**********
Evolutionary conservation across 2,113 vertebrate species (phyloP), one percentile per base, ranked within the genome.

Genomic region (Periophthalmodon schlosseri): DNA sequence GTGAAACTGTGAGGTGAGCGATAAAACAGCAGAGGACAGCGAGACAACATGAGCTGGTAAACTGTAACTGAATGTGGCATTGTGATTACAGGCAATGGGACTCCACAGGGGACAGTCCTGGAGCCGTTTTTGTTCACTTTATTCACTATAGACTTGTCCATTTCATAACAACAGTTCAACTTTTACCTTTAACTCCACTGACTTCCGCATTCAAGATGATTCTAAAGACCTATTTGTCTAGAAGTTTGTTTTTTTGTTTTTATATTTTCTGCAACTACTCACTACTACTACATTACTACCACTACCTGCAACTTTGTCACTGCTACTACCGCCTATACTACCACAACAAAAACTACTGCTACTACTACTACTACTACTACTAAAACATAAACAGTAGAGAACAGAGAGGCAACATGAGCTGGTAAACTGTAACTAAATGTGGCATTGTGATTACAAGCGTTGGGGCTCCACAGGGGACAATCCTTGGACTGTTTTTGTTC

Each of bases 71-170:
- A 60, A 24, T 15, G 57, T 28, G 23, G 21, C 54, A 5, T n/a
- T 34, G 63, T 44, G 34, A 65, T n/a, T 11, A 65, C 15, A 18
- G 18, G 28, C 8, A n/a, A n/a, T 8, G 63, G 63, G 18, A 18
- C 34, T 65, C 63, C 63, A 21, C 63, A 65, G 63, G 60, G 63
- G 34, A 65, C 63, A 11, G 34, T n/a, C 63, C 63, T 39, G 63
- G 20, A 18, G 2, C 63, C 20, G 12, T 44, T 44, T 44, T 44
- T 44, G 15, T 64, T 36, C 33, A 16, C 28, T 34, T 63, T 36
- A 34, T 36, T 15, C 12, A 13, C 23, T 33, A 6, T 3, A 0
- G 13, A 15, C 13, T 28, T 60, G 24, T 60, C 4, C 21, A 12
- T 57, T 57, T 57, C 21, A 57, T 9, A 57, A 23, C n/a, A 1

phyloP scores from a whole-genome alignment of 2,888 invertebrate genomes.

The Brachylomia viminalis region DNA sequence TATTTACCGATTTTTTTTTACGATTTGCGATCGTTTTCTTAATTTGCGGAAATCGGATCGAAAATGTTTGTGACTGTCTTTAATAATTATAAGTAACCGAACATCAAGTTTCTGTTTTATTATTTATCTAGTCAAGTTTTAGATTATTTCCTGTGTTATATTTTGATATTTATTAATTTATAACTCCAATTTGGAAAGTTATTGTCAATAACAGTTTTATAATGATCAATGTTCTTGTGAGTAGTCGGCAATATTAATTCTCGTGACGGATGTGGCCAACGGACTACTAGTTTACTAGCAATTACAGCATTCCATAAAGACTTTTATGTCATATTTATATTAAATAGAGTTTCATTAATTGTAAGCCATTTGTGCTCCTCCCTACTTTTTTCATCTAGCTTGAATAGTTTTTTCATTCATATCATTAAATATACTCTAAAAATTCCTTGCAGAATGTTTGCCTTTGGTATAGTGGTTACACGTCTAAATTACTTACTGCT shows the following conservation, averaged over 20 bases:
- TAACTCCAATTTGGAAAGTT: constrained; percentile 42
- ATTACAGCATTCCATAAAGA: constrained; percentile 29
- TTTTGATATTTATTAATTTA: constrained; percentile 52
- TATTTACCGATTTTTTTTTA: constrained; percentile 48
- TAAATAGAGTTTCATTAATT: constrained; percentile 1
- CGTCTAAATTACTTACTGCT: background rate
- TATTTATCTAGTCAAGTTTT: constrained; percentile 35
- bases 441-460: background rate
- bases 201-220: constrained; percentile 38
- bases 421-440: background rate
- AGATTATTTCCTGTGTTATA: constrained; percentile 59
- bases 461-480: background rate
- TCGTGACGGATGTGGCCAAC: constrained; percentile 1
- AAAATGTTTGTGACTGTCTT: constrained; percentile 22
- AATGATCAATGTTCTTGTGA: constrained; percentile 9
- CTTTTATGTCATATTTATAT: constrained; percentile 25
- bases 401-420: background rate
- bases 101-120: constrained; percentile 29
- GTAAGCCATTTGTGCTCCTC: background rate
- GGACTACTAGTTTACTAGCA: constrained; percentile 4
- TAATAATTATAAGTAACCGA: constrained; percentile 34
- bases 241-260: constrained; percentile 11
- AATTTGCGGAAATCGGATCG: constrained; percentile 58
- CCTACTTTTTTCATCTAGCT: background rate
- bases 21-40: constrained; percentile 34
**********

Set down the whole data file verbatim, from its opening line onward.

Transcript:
Evolutionary conservation across 2,113 vertebrate species (phyloP), one percentile per base, ranked within the genome.

Genomic region (Periophthalmodon schlosseri): DNA sequence GTGAAACTGTGAGGTGAGCGATAAAACAGCAGAGGACAGCGAGACAACATGAGCTGGTAAACTGTAACTGAATGTGGCATTGTGATTACAGGCAATGGGACTCCACAGGGGACAGTCCTGGAGCCGTTTTTGTTCACTTTATTCACTATAGACTTGTCCATTTCATAACAACAGTTCAACTTTTACCTTTAACTCCACTGACTTCCGCATTCAAGATGATTCTAAAGACCTATTTGTCTAGAAGTTTGTTTTTTTGTTTTTATATTTTCTGCAACTACTCACTACTACTACATTACTACCACTACCTGCAACTTTGTCACTGCTACTACCGCCTATACTACCACAACAAAAACTACTGCTACTACTACTACTACTACTACTAAAACATAAACAGTAGAGAACAGAGAGGCAACATGAGCTGGTAAACTGTAACTAAATGTGGCATTGTGATTACAAGCGTTGGGGCTCCACAGGGGACAATCCTTGGACTGTTTTTGTTC

Each of bases 71-170:
- A 60, A 24, T 15, G 57, T 28, G 23, G 21, C 54, A 5, T n/a
- T 34, G 63, T 44, G 34, A 65, T n/a, T 11, A 65, C 15, A 18
- G 18, G 28, C 8, A n/a, A n/a, T 8, G 63, G 63, G 18, A 18
- C 34, T 65, C 63, C 63, A 21, C 63, A 65, G 63, G 60, G 63
- G 34, A 65, C 63, A 11, G 34, T n/a, C 63, C 63, T 39, G 63
- G 20, A 18, G 2, C 63, C 20, G 12, T 44, T 44, T 44, T 44
- T 44, G 15, T 64, T 36, C 33, A 16, C 28, T 34, T 63, T 36
- A 34, T 36, T 15, C 12, A 13, C 23, T 33, A 6, T 3, A 0
- G 13, A 15, C 13, T 28, T 60, G 24, T 60, C 4, C 21, A 12
- T 57, T 57, T 57, C 21, A 57, T 9, A 57, A 23, C n/a, A 1

phyloP scores from a whole-genome alignment of 2,888 invertebrate genomes.

The Brachylomia viminalis region DNA sequence TATTTACCGATTTTTTTTTACGATTTGCGATCGTTTTCTTAATTTGCGGAAATCGGATCGAAAATGTTTGTGACTGTCTTTAATAATTATAAGTAACCGAACATCAAGTTTCTGTTTTATTATTTATCTAGTCAAGTTTTAGATTATTTCCTGTGTTATATTTTGATATTTATTAATTTATAACTCCAATTTGGAAAGTTATTGTCAATAACAGTTTTATAATGATCAATGTTCTTGTGAGTAGTCGGCAATATTAATTCTCGTGACGGATGTGGCCAACGGACTACTAGTTTACTAGCAATTACAGCATTCCATAAAGACTTTTATGTCATATTTATATTAAATAGAGTTTCATTAATTGTAAGCCATTTGTGCTCCTCCCTACTTTTTTCATCTAGCTTGAATAGTTTTTTCATTCATATCATTAAATATACTCTAAAAATTCCTTGCAGAATGTTTGCCTTTGGTATAGTGGTTACACGTCTAAATTACTTACTGCT shows the following conservation, averaged over 20 bases:
- TAACTCCAATTTGGAAAGTT: constrained; percentile 42
- ATTACAGCATTCCATAAAGA: constrained; percentile 29
- TTTTGATATTTATTAATTTA: constrained; percentile 52
- TATTTACCGATTTTTTTTTA: constrained; percentile 48
- TAAATAGAGTTTCATTAATT: constrained; percentile 1
- CGTCTAAATTACTTACTGCT: background rate
- TATTTATCTAGTCAAGTTTT: constrained; percentile 35
- bases 441-460: background rate
- bases 201-220: constrained; percentile 38
- bases 421-440: background rate
- AGATTATTTCCTGTGTTATA: constrained; percentile 59
- bases 461-480: background rate
- TCGTGACGGATGTGGCCAAC: constrained; percentile 1
- AAAATGTTTGTGACTGTCTT: constrained; percentile 22
- AATGATCAATGTTCTTGTGA: constrained; percentile 9
- CTTTTATGTCATATTTATAT: constrained; percentile 25
- bases 401-420: background rate
- bases 101-120: constrained; percentile 29
- GTAAGCCATTTGTGCTCCTC: background rate
- GGACTACTAGTTTACTAGCA: constrained; percentile 4
- TAATAATTATAAGTAACCGA: constrained; percentile 34
- bases 241-260: constrained; percentile 11
- AATTTGCGGAAATCGGATCG: constrained; percentile 58
- CCTACTTTTTTCATCTAGCT: background rate
- bases 21-40: constrained; percentile 34